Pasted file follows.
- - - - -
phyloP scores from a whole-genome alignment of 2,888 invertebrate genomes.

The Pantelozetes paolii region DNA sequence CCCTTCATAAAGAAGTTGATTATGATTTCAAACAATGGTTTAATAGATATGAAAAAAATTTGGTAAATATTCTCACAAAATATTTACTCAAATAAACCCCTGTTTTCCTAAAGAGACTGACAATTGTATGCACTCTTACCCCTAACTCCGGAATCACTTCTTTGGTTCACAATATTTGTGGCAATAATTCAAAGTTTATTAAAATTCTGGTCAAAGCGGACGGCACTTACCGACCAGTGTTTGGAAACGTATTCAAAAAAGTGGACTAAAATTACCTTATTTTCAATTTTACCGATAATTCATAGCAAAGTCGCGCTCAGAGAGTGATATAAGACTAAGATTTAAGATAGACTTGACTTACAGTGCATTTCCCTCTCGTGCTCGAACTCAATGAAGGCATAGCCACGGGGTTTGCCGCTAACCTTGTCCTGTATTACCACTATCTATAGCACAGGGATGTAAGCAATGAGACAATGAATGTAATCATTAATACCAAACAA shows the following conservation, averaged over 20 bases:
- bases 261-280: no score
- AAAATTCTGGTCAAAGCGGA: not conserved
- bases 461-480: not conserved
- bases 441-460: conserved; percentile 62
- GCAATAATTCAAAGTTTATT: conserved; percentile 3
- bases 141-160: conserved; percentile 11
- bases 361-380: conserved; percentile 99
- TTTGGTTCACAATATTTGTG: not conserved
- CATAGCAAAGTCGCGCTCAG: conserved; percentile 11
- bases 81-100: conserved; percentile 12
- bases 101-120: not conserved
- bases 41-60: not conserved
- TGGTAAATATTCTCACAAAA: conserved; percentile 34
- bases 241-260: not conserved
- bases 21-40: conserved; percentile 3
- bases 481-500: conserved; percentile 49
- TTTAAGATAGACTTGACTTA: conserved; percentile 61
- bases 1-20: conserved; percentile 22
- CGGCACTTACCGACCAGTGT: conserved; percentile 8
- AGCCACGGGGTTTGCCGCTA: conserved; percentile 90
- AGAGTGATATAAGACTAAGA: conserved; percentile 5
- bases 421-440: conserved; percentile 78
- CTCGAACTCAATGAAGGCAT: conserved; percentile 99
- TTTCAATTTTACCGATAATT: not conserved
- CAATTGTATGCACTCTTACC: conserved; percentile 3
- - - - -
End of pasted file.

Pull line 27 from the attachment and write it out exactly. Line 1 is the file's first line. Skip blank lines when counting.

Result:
- CAATTGTATGCACTCTTACC: conserved; percentile 3